The message on dozens of billboards across Atlanta is provocative: Black children are an "endangered species."
The eyebrow-raising ads featuring a young black child are an effort by the anti-abortion movement to use race to rally support within the black community. The reaction from black leaders has been mixed, but the "Too Many Aborted" campaign, which so far is unique to only Georgia, is drawing support from other anti-abortion groups across the country.
"It's ingenious," said the Rev. Johnny Hunter, national director of the Life Education and Resource Network, a North Carolina-based anti-abortion group aimed at African-Americans that operates in 27 states. "This campaign is in your face, and nobody can ignore it."
The billboards went up last week in Atlanta and urge black women to "get outraged."
The effort is sponsored by Georgia Right to Life, which also is pushing legislation that aims to ban abortions based on race.
Black women accounted for the majority of abortions in Georgia in 2006, even though blacks make up just a third of the state's population, according to the U.S. Centers for Disease Control and Prevention.
Nationally, black women were more than three times as likely to get an abortion in 2006 compared with white women, according to the CDC.
"I think it's necessary," Cheryl Sullenger, senior policy adviser for Operation Rescue, a prominent anti-abortion group, said of the billboard campaign. "Abortion in the black community is at epidemic proportions. They're not really aware of what's actually going on. If it shocks people ... it should be shocking."
Anti-abortion advocates say the procedure has always been linked to race. They claim Planned Parenthood founder Margaret Sanger wanted to eradicate minorities by putting birth control clinics in their neighborhoods, a charge Planned Parenthood denies.
"The language in the billboard is using messages of fear and shame to target women of color," said Leola Reis, a spokeswoman for Planned Parenthood of Georgia. "If we want to reduce the number of abortions and unintended pregnancies, we need to work as a community to make sure we get quality affordable health care services to as many women and men as possible."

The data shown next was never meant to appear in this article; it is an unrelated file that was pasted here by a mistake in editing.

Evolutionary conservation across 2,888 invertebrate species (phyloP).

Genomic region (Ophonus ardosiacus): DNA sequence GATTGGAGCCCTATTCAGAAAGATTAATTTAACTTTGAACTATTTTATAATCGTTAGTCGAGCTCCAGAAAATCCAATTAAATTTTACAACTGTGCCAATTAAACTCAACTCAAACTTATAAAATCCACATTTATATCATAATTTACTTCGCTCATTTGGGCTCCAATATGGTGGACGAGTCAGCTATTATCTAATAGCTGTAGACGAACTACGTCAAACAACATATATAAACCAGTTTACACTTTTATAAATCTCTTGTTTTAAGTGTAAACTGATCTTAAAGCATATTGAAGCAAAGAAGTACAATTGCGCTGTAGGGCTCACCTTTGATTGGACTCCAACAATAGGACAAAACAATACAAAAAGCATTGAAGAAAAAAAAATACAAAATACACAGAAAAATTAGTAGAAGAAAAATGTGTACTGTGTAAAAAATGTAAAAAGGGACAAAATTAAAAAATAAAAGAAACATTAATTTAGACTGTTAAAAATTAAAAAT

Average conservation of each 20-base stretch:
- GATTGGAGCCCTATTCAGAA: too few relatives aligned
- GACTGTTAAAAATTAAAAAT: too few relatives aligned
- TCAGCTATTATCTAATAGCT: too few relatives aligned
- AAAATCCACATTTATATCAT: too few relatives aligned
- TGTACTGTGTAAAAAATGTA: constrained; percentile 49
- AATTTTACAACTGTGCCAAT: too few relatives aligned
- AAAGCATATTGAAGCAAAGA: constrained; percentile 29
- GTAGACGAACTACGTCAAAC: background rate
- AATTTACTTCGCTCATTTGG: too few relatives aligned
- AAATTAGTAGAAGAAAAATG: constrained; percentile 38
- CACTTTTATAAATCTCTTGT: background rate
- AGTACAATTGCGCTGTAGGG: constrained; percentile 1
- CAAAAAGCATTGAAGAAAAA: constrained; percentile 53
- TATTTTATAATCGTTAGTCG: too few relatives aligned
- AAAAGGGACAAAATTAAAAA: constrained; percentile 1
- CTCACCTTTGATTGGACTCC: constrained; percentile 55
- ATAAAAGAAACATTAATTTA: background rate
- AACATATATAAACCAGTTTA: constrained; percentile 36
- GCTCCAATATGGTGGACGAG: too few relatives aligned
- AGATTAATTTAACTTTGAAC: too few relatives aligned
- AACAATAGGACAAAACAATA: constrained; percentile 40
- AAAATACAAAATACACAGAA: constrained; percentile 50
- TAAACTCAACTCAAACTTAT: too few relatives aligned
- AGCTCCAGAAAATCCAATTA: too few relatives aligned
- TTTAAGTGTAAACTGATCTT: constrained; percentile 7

In 2008, Issues4Life, a California-based group working to end abortion in the black community, lobbied Congress to stop funding Planned Parenthood, calling black abortions "the Darfur of America," referring to the violence-wracked western Sudanese province.
Pro-Life Action League Executive Director Eric Scheidler said a race-based strategy for anti-abortion activists has gotten a fresh zeal, especially in the wake of the historic election of the country's first black president, Barack Obama, who supports abortion rights.
"He's really out of step with the rest of black America," Scheidler said. "That might be part of what may be shifting here and why a campaign like this is appropriate, to kind of wake up that disconnect."
Abortion rights advocates are disturbed. Spelman College professor Beverly Guy-Sheftall called the strategy a gimmick.
"To use racist arguments to try to bait black people to get them to be anti-abortion is just disgusting," said Guy-Sheftall, who teaches women's history and feminist thought at the historically black women's college.
"These one-issue approaches that are not about saving the black family or black children, it's just a big distraction," she said. "Many black people don't know who Margaret Sanger is and could care less."